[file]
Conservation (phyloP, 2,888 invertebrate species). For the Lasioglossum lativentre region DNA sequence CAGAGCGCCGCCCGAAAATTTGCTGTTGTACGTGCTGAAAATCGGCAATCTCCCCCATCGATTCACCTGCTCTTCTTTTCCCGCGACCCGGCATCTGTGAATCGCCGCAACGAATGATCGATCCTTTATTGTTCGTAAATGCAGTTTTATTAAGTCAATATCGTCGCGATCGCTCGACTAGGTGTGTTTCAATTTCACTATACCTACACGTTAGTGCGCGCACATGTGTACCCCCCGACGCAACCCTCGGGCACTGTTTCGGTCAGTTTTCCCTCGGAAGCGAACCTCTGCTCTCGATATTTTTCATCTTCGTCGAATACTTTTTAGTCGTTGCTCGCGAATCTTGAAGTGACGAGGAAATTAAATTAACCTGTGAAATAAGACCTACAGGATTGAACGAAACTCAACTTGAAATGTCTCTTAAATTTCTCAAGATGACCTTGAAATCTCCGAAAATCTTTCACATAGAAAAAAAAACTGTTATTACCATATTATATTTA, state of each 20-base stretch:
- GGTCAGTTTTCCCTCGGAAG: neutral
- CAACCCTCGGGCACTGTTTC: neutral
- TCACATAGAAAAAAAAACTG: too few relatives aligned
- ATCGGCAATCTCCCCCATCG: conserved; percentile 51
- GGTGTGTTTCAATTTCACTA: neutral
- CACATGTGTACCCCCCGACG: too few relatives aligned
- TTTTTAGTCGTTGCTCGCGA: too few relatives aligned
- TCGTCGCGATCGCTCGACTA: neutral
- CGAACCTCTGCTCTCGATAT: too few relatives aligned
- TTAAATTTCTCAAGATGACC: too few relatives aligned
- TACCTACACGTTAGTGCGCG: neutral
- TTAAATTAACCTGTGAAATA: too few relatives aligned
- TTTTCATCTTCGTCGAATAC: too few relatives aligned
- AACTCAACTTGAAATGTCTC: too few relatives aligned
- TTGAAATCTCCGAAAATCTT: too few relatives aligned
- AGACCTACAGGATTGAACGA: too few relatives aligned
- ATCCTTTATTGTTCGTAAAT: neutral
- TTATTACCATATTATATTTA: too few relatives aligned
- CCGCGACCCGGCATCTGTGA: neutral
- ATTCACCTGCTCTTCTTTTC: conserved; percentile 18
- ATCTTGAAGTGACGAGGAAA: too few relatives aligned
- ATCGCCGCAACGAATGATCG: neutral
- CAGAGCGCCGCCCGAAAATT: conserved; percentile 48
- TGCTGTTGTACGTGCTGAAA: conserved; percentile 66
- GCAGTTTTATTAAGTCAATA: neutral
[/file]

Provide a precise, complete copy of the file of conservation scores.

Conservation (phyloP, 2,888 invertebrate species). For the Lasioglossum lativentre region DNA sequence CAGAGCGCCGCCCGAAAATTTGCTGTTGTACGTGCTGAAAATCGGCAATCTCCCCCATCGATTCACCTGCTCTTCTTTTCCCGCGACCCGGCATCTGTGAATCGCCGCAACGAATGATCGATCCTTTATTGTTCGTAAATGCAGTTTTATTAAGTCAATATCGTCGCGATCGCTCGACTAGGTGTGTTTCAATTTCACTATACCTACACGTTAGTGCGCGCACATGTGTACCCCCCGACGCAACCCTCGGGCACTGTTTCGGTCAGTTTTCCCTCGGAAGCGAACCTCTGCTCTCGATATTTTTCATCTTCGTCGAATACTTTTTAGTCGTTGCTCGCGAATCTTGAAGTGACGAGGAAATTAAATTAACCTGTGAAATAAGACCTACAGGATTGAACGAAACTCAACTTGAAATGTCTCTTAAATTTCTCAAGATGACCTTGAAATCTCCGAAAATCTTTCACATAGAAAAAAAAACTGTTATTACCATATTATATTTA, state of each 20-base stretch:
- GGTCAGTTTTCCCTCGGAAG: neutral
- CAACCCTCGGGCACTGTTTC: neutral
- TCACATAGAAAAAAAAACTG: too few relatives aligned
- ATCGGCAATCTCCCCCATCG: conserved; percentile 51
- GGTGTGTTTCAATTTCACTA: neutral
- CACATGTGTACCCCCCGACG: too few relatives aligned
- TTTTTAGTCGTTGCTCGCGA: too few relatives aligned
- TCGTCGCGATCGCTCGACTA: neutral
- CGAACCTCTGCTCTCGATAT: too few relatives aligned
- TTAAATTTCTCAAGATGACC: too few relatives aligned
- TACCTACACGTTAGTGCGCG: neutral
- TTAAATTAACCTGTGAAATA: too few relatives aligned
- TTTTCATCTTCGTCGAATAC: too few relatives aligned
- AACTCAACTTGAAATGTCTC: too few relatives aligned
- TTGAAATCTCCGAAAATCTT: too few relatives aligned
- AGACCTACAGGATTGAACGA: too few relatives aligned
- ATCCTTTATTGTTCGTAAAT: neutral
- TTATTACCATATTATATTTA: too few relatives aligned
- CCGCGACCCGGCATCTGTGA: neutral
- ATTCACCTGCTCTTCTTTTC: conserved; percentile 18
- ATCTTGAAGTGACGAGGAAA: too few relatives aligned
- ATCGCCGCAACGAATGATCG: neutral
- CAGAGCGCCGCCCGAAAATT: conserved; percentile 48
- TGCTGTTGTACGTGCTGAAA: conserved; percentile 66
- GCAGTTTTATTAAGTCAATA: neutral